Another concern is how to expose the insides of the fruit to the beer and the yeast. If you dropped a whole watermelon into your beer, you wouldn’t get much flavor. You need to cut the fruit open to expose as many of the cells and the contents of the cells as possible (this is one reason puree is easier). You can take a knife, blender or hammer to your fruit to accomplish this, but another method that works well with many fruits is freezing, which can break down the cell walls. For greater effect, freeze the fruit slowly (to encourage larger ice crystals to form and pierce more cell walls). If one freezing cycle isn’t enough, you can thaw and refreeze the fruit to further break down the cell walls.
I prefer to add fruit to beer when the most active part of fermentation is beginning to slow, as vigorous fermentation can drive off precious aromatic compounds. First I add the fruit to a clean fermenter, and then I transfer the beer onto the fruit. The longer the beer sits on the fruit, the greater the fruit flavor in the finished beer. There is a practical limit however. If the fruit you’re using has a very tannic or bitter skin, pith, seeds, or core, leaving the beer on the fruit for too long can add harsh notes to your beer. Try to minimize headspace to reduce oxidation while your beer sits on the fruit.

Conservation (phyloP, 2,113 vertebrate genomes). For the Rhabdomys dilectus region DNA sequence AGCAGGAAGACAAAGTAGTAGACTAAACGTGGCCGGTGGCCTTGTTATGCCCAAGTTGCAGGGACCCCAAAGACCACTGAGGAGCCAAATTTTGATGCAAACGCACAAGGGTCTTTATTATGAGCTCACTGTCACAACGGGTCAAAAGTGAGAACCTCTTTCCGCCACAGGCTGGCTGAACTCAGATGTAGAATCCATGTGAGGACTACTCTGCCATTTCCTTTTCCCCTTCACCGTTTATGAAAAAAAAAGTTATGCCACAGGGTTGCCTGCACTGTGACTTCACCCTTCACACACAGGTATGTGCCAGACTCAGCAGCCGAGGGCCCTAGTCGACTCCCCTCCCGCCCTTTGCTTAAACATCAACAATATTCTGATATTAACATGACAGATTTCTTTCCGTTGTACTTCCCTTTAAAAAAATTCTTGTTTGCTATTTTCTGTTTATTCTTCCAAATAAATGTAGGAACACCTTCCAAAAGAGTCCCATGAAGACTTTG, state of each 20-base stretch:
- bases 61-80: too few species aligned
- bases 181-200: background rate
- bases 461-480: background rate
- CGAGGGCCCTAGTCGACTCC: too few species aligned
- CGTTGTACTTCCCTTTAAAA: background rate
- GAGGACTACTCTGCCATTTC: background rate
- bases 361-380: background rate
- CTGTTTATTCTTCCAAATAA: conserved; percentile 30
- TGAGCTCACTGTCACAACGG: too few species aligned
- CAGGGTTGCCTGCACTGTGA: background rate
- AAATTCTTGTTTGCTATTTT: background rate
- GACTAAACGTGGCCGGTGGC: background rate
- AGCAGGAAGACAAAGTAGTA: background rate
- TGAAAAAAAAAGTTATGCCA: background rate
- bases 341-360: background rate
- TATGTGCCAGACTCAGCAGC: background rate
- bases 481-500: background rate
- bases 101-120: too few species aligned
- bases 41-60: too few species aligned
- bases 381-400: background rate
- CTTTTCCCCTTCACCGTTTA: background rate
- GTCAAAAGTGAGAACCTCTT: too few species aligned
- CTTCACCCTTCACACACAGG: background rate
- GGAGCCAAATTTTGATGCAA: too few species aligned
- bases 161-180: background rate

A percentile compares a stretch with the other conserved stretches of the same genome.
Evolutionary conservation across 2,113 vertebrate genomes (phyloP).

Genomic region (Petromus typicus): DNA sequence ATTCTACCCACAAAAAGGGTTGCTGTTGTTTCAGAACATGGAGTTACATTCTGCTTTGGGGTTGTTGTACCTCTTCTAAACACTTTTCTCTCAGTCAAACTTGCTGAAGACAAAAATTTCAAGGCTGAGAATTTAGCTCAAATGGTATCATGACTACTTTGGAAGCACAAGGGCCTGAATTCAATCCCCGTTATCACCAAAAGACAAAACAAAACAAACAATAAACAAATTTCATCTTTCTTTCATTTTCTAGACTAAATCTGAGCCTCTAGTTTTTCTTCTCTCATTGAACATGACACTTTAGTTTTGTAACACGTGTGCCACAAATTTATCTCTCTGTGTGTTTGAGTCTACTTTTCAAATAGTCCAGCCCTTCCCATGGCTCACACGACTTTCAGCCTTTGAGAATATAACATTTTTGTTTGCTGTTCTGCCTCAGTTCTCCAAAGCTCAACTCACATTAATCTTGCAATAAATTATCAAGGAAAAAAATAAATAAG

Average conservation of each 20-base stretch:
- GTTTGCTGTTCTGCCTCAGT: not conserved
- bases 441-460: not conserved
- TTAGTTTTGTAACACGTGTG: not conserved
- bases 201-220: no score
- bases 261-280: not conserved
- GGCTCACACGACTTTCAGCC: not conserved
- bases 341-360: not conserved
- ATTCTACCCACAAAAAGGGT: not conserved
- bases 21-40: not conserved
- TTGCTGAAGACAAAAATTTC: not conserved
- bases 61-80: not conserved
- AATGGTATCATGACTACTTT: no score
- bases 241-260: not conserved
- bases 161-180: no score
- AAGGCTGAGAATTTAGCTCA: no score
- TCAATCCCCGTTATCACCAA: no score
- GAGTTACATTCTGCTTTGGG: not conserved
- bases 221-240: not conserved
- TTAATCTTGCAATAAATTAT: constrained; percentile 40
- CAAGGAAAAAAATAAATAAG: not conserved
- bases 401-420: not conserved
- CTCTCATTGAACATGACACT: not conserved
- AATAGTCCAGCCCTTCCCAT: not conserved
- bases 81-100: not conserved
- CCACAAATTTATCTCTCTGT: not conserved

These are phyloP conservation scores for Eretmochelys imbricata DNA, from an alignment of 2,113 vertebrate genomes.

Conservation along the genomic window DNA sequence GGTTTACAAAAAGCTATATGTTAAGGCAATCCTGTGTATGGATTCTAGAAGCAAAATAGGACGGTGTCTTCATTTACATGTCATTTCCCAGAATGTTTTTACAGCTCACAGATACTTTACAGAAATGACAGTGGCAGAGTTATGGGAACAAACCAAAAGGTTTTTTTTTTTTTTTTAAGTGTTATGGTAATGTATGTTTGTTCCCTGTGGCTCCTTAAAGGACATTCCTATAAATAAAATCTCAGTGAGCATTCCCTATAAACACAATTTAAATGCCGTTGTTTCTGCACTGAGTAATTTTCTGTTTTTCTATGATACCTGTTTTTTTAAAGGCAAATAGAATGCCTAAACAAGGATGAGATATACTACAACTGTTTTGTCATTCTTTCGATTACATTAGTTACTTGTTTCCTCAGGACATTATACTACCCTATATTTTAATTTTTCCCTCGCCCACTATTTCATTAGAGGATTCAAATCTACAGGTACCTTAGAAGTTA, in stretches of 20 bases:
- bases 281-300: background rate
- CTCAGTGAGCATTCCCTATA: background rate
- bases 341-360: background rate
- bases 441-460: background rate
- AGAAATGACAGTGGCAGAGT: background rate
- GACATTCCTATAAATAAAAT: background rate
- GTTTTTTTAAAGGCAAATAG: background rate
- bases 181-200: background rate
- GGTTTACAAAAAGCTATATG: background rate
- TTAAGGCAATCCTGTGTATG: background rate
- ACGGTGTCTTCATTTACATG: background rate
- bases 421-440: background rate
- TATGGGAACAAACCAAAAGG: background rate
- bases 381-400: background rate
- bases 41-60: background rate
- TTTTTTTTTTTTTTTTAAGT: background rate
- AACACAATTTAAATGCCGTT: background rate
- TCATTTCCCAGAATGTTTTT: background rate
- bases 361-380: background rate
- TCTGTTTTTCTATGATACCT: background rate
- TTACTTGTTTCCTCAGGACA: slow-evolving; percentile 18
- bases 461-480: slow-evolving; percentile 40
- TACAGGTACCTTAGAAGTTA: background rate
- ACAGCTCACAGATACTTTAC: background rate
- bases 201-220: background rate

What about fruit extract?
While flavor extracts may not make the greatest fruit beer, the reality is that it is a very easy and inexpensive method. In some cases a few extracts, such as peach, tend to be much more effective than real fruit. Extracts are also handy if you’ve brewed a fruit beer that seems lacking in fruit character. With judicious application of fruit extract, you can brighten up the fruit character as needed. Keep in mind, though, only some fruit flavors work well. Some extract flavors, like cherry, always seem artificial.
If you’re willing to experiment and put some time into the use of fruit extracts, there are a few techniques that can help give the impression of real fruit. The mistake most brewers make is to just dump in whatever fruit extract is close at hand. They buy a 4 ounce (118 mL) bottle of extract from their homebrew store and dump in the entire thing. Ask yourself one question: Does it make sense that every beer would require exactly the same amount of fruit extract? No, so don’t add the whole bottle. How much extract does it require? It depends on the beer.